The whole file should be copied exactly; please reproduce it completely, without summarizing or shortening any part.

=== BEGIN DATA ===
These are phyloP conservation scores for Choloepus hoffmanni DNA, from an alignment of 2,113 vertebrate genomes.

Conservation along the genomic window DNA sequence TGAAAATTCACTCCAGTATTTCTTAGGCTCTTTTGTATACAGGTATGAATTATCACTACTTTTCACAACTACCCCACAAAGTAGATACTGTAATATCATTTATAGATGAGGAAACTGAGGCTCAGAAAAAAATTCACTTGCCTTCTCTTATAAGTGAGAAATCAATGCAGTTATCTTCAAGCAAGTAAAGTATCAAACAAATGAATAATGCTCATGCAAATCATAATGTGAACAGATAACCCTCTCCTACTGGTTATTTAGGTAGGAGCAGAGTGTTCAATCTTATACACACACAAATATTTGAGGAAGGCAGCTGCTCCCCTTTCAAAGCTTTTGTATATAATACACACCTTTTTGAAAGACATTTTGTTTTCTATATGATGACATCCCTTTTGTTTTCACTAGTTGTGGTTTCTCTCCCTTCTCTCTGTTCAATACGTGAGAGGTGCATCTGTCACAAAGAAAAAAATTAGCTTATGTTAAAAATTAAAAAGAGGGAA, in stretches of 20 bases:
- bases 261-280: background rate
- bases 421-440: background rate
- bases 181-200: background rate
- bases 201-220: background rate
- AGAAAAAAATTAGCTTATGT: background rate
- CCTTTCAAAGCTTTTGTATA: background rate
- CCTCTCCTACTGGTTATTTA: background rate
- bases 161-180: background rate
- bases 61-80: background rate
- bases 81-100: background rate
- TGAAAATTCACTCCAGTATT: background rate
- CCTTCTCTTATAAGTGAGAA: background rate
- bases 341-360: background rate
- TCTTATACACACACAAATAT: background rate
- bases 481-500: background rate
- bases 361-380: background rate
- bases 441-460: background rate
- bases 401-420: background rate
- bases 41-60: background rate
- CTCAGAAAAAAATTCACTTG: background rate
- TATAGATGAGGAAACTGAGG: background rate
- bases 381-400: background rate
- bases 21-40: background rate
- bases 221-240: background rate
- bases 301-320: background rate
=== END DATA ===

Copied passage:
These are phyloP conservation scores for Choloepus hoffmanni DNA, from an alignment of 2,113 vertebrate genomes.

Conservation along the genomic window DNA sequence TGAAAATTCACTCCAGTATTTCTTAGGCTCTTTTGTATACAGGTATGAATTATCACTACTTTTCACAACTACCCCACAAAGTAGATACTGTAATATCATTTATAGATGAGGAAACTGAGGCTCAGAAAAAAATTCACTTGCCTTCTCTTATAAGTGAGAAATCAATGCAGTTATCTTCAAGCAAGTAAAGTATCAAACAAATGAATAATGCTCATGCAAATCATAATGTGAACAGATAACCCTCTCCTACTGGTTATTTAGGTAGGAGCAGAGTGTTCAATCTTATACACACACAAATATTTGAGGAAGGCAGCTGCTCCCCTTTCAAAGCTTTTGTATATAATACACACCTTTTTGAAAGACATTTTGTTTTCTATATGATGACATCCCTTTTGTTTTCACTAGTTGTGGTTTCTCTCCCTTCTCTCTGTTCAATACGTGAGAGGTGCATCTGTCACAAAGAAAAAAATTAGCTTATGTTAAAAATTAAAAAGAGGGAA, in stretches of 20 bases:
- bases 261-280: background rate
- bases 421-440: background rate
- bases 181-200: background rate
- bases 201-220: background rate
- AGAAAAAAATTAGCTTATGT: background rate
- CCTTTCAAAGCTTTTGTATA: background rate
- CCTCTCCTACTGGTTATTTA: background rate
- bases 161-180: background rate
- bases 61-80: background rate
- bases 81-100: background rate
- TGAAAATTCACTCCAGTATT: background rate
- CCTTCTCTTATAAGTGAGAA: background rate
- bases 341-360: background rate
- TCTTATACACACACAAATAT: background rate
- bases 481-500: background rate
- bases 361-380: background rate
- bases 441-460: background rate
- bases 401-420: background rate
- bases 41-60: background rate
- CTCAGAAAAAAATTCACTTG: background rate
- TATAGATGAGGAAACTGAGG: background rate
- bases 381-400: background rate
- bases 21-40: background rate
- bases 221-240: background rate
- bases 301-320: background rate